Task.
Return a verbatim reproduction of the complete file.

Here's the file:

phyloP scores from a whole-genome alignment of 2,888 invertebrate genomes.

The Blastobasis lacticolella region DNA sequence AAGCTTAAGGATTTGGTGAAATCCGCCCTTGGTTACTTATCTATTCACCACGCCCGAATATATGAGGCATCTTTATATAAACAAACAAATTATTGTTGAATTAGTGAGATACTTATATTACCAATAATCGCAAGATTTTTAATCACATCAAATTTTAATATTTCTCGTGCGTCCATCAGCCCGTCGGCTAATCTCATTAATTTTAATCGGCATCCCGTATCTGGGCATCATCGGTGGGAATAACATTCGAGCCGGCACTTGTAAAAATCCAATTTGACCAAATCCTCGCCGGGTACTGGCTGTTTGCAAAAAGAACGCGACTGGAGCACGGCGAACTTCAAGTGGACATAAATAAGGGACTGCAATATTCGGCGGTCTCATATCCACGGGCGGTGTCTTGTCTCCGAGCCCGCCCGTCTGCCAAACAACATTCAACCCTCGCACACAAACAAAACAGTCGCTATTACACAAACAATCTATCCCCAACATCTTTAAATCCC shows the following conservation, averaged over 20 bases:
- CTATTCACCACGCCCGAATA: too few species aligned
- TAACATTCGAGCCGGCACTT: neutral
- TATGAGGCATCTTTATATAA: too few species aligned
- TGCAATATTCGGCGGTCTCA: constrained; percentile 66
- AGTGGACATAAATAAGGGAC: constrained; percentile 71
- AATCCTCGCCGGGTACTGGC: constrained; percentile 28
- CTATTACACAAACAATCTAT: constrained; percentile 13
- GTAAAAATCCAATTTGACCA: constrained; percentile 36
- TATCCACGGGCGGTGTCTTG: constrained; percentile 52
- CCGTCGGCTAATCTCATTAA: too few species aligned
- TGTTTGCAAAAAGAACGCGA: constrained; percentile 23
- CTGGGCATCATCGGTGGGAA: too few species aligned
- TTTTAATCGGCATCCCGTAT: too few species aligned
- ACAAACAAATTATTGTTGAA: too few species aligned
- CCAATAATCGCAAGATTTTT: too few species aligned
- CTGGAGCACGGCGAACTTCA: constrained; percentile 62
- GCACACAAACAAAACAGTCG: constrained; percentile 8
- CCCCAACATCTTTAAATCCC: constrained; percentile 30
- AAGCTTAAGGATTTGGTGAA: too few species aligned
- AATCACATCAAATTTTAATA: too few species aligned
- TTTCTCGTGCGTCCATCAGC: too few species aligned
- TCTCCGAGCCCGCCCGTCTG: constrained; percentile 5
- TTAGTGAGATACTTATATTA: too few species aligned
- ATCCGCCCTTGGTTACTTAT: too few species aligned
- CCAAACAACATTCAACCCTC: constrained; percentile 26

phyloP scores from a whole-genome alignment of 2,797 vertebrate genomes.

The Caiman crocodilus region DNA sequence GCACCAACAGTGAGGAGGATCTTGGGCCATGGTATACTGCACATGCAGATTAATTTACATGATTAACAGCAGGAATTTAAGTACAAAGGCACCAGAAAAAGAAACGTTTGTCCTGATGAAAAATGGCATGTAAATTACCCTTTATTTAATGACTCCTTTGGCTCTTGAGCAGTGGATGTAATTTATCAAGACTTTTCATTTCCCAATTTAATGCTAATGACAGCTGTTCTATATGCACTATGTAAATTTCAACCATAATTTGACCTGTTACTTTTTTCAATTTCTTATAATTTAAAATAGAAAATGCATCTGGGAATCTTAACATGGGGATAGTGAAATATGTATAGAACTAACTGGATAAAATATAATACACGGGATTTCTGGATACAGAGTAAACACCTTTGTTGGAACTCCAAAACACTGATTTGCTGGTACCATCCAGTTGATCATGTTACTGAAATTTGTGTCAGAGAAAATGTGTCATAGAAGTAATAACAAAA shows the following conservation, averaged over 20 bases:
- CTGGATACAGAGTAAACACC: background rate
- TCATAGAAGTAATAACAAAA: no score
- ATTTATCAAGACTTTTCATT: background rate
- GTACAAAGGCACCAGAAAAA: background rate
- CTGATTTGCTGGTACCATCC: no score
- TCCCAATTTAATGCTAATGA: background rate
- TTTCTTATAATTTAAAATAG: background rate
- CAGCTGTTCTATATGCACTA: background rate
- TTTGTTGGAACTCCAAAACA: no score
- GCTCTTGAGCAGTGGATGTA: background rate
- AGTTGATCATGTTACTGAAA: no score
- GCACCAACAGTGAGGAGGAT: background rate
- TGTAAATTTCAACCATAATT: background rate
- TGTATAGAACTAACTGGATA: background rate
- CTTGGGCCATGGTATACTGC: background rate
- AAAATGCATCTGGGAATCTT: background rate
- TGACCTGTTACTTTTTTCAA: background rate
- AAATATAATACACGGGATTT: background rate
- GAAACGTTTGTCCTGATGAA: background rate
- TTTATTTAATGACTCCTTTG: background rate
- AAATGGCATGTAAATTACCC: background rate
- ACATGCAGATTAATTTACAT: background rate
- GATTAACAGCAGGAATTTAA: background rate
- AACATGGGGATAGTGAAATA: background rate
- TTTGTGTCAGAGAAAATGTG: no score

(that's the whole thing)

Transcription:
phyloP scores from a whole-genome alignment of 2,888 invertebrate genomes.

The Blastobasis lacticolella region DNA sequence AAGCTTAAGGATTTGGTGAAATCCGCCCTTGGTTACTTATCTATTCACCACGCCCGAATATATGAGGCATCTTTATATAAACAAACAAATTATTGTTGAATTAGTGAGATACTTATATTACCAATAATCGCAAGATTTTTAATCACATCAAATTTTAATATTTCTCGTGCGTCCATCAGCCCGTCGGCTAATCTCATTAATTTTAATCGGCATCCCGTATCTGGGCATCATCGGTGGGAATAACATTCGAGCCGGCACTTGTAAAAATCCAATTTGACCAAATCCTCGCCGGGTACTGGCTGTTTGCAAAAAGAACGCGACTGGAGCACGGCGAACTTCAAGTGGACATAAATAAGGGACTGCAATATTCGGCGGTCTCATATCCACGGGCGGTGTCTTGTCTCCGAGCCCGCCCGTCTGCCAAACAACATTCAACCCTCGCACACAAACAAAACAGTCGCTATTACACAAACAATCTATCCCCAACATCTTTAAATCCC shows the following conservation, averaged over 20 bases:
- CTATTCACCACGCCCGAATA: too few species aligned
- TAACATTCGAGCCGGCACTT: neutral
- TATGAGGCATCTTTATATAA: too few species aligned
- TGCAATATTCGGCGGTCTCA: constrained; percentile 66
- AGTGGACATAAATAAGGGAC: constrained; percentile 71
- AATCCTCGCCGGGTACTGGC: constrained; percentile 28
- CTATTACACAAACAATCTAT: constrained; percentile 13
- GTAAAAATCCAATTTGACCA: constrained; percentile 36
- TATCCACGGGCGGTGTCTTG: constrained; percentile 52
- CCGTCGGCTAATCTCATTAA: too few species aligned
- TGTTTGCAAAAAGAACGCGA: constrained; percentile 23
- CTGGGCATCATCGGTGGGAA: too few species aligned
- TTTTAATCGGCATCCCGTAT: too few species aligned
- ACAAACAAATTATTGTTGAA: too few species aligned
- CCAATAATCGCAAGATTTTT: too few species aligned
- CTGGAGCACGGCGAACTTCA: constrained; percentile 62
- GCACACAAACAAAACAGTCG: constrained; percentile 8
- CCCCAACATCTTTAAATCCC: constrained; percentile 30
- AAGCTTAAGGATTTGGTGAA: too few species aligned
- AATCACATCAAATTTTAATA: too few species aligned
- TTTCTCGTGCGTCCATCAGC: too few species aligned
- TCTCCGAGCCCGCCCGTCTG: constrained; percentile 5
- TTAGTGAGATACTTATATTA: too few species aligned
- ATCCGCCCTTGGTTACTTAT: too few species aligned
- CCAAACAACATTCAACCCTC: constrained; percentile 26

phyloP scores from a whole-genome alignment of 2,797 vertebrate genomes.

The Caiman crocodilus region DNA sequence GCACCAACAGTGAGGAGGATCTTGGGCCATGGTATACTGCACATGCAGATTAATTTACATGATTAACAGCAGGAATTTAAGTACAAAGGCACCAGAAAAAGAAACGTTTGTCCTGATGAAAAATGGCATGTAAATTACCCTTTATTTAATGACTCCTTTGGCTCTTGAGCAGTGGATGTAATTTATCAAGACTTTTCATTTCCCAATTTAATGCTAATGACAGCTGTTCTATATGCACTATGTAAATTTCAACCATAATTTGACCTGTTACTTTTTTCAATTTCTTATAATTTAAAATAGAAAATGCATCTGGGAATCTTAACATGGGGATAGTGAAATATGTATAGAACTAACTGGATAAAATATAATACACGGGATTTCTGGATACAGAGTAAACACCTTTGTTGGAACTCCAAAACACTGATTTGCTGGTACCATCCAGTTGATCATGTTACTGAAATTTGTGTCAGAGAAAATGTGTCATAGAAGTAATAACAAAA shows the following conservation, averaged over 20 bases:
- CTGGATACAGAGTAAACACC: background rate
- TCATAGAAGTAATAACAAAA: no score
- ATTTATCAAGACTTTTCATT: background rate
- GTACAAAGGCACCAGAAAAA: background rate
- CTGATTTGCTGGTACCATCC: no score
- TCCCAATTTAATGCTAATGA: background rate
- TTTCTTATAATTTAAAATAG: background rate
- CAGCTGTTCTATATGCACTA: background rate
- TTTGTTGGAACTCCAAAACA: no score
- GCTCTTGAGCAGTGGATGTA: background rate
- AGTTGATCATGTTACTGAAA: no score
- GCACCAACAGTGAGGAGGAT: background rate
- TGTAAATTTCAACCATAATT: background rate
- TGTATAGAACTAACTGGATA: background rate
- CTTGGGCCATGGTATACTGC: background rate
- AAAATGCATCTGGGAATCTT: background rate
- TGACCTGTTACTTTTTTCAA: background rate
- AAATATAATACACGGGATTT: background rate
- GAAACGTTTGTCCTGATGAA: background rate
- TTTATTTAATGACTCCTTTG: background rate
- AAATGGCATGTAAATTACCC: background rate
- ACATGCAGATTAATTTACAT: background rate
- GATTAACAGCAGGAATTTAA: background rate
- AACATGGGGATAGTGAAATA: background rate
- TTTGTGTCAGAGAAAATGTG: no score